Two compelling threads comprise the 2008 story of TD Bank Financial Group and Colleen Johnston, its CFO: the $500 billion bank is one of very few North American institutions that didn't write down a single penny in subprime mortgage losses, and with the $8.5 billion acquisition of Commerce Bancorp, TD now has as many branches south of the Canadian border as it does up north.

Johnston gets much of the credit for TD's early exit from some of the high-risk and complex businesses that eventually hammered most banks. "We looked at our business and said, "Are these businesses part of our core capabilities? Do we understand the risk, is the business transparent, is there sufficient liquidity? Those are all factors where we made significant decisions to exit complex businesses," Johnston says.

But despite its protection from the subprime debacle, TD wasn't shielded from the malaise in the rest of the economy. Net income for the second quarter was $852 million, down three percent from the same quarter last year, primarily on a decline in wholesale banking. But for the first six months of 2007, net income rose one percent to $1.8 billion, driven by higher income in U.S. personal and commercial banking. Return on equity for the quarter was 13.4 percent, down from 17.1 percent in the year earlier quarter.

Johnston's team just completed a three-year project aimed at reinventing the finance department, but there's still more to be done given that during that time the bank has morphed into one of the only true North American institutions. "The bank has changed fundamentally, and finance has been a huge part of that success," she says. "But the truth is we have more work to do. ...Our goal is to have world class finance capabilities."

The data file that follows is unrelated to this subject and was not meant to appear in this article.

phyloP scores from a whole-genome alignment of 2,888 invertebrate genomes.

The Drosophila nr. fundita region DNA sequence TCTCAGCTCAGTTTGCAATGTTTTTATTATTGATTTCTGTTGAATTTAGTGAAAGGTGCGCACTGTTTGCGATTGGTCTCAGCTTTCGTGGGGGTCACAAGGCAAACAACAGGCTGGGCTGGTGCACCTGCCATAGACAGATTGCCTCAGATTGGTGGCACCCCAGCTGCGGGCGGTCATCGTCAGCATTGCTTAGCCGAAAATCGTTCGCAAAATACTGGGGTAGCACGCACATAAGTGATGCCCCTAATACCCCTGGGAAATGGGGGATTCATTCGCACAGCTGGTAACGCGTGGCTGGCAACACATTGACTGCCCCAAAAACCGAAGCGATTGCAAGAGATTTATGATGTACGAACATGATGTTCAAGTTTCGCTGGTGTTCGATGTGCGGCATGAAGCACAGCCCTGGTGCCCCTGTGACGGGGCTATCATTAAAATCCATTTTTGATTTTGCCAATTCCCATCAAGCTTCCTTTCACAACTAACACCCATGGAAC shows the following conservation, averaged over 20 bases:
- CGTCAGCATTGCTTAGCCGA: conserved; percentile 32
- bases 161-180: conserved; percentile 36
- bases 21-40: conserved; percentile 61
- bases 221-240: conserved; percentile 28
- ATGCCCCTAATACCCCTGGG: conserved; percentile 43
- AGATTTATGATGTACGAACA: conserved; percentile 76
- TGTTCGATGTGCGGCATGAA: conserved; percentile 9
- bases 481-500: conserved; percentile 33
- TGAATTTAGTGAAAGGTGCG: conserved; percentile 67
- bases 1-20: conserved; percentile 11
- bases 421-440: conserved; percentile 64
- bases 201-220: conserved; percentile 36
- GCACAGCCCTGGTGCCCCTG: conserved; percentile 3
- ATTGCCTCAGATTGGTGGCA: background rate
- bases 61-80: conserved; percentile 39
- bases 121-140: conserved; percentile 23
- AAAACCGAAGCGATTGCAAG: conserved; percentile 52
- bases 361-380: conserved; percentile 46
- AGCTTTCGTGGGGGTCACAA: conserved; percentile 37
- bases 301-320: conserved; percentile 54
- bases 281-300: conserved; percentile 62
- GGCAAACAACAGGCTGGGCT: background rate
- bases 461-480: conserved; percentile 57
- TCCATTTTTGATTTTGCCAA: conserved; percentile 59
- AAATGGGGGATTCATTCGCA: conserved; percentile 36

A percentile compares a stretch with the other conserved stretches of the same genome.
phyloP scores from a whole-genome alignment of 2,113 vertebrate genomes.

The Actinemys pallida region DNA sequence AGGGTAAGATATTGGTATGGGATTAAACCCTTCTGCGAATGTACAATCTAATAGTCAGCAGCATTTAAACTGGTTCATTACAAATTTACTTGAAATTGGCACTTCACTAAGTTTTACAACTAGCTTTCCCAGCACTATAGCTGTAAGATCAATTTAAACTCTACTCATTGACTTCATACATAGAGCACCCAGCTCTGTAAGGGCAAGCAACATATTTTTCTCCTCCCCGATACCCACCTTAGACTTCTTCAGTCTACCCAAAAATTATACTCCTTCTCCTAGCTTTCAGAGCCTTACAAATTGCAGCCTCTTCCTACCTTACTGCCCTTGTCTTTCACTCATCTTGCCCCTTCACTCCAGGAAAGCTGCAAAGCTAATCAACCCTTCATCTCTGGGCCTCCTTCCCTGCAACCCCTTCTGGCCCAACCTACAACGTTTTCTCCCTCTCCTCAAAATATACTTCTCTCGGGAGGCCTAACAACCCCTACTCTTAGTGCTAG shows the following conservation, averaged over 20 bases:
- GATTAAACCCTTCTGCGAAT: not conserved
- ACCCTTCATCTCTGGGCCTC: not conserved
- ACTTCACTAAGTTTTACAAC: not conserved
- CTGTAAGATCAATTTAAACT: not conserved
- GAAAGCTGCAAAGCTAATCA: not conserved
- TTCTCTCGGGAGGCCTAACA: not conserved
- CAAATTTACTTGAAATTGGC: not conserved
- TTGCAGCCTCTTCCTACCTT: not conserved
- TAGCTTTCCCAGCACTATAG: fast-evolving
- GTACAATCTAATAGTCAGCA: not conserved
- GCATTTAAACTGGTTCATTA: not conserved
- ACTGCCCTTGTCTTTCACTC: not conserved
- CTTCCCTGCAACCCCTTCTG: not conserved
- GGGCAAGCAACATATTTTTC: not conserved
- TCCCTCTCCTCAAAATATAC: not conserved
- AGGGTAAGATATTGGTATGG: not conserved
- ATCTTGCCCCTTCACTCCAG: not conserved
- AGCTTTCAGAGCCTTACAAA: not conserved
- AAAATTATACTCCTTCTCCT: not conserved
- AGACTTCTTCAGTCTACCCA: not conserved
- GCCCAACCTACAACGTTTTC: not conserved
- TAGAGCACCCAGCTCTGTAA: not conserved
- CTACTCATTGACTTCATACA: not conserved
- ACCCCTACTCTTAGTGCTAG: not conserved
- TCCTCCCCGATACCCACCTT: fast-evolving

In June 2008, Johnston also took responsibility for corporate services, including sourcing, real estate and security. A big push in this new role is TD's cost transformation project, a strategic sourcing initiative focused on slimming down the almost $6 billion the bank spends annually with external suppliers and partners. One example of a quick win on the expense management front: in the past year Johnston implemented an online expense reporting system. This eliminated the printing of an estimated 1.8 million pages, and streamlined the expense process across the bank. Johnston's other challenge going forward is to increase her, and the bank's, profile with institutional investors. "Given all the global crisis, TD really is an outlier," she says. "The TD name is resonating as a very high-quality name, and that's a big part of my priorities: to make sure we can continue to get increased support from our investors."

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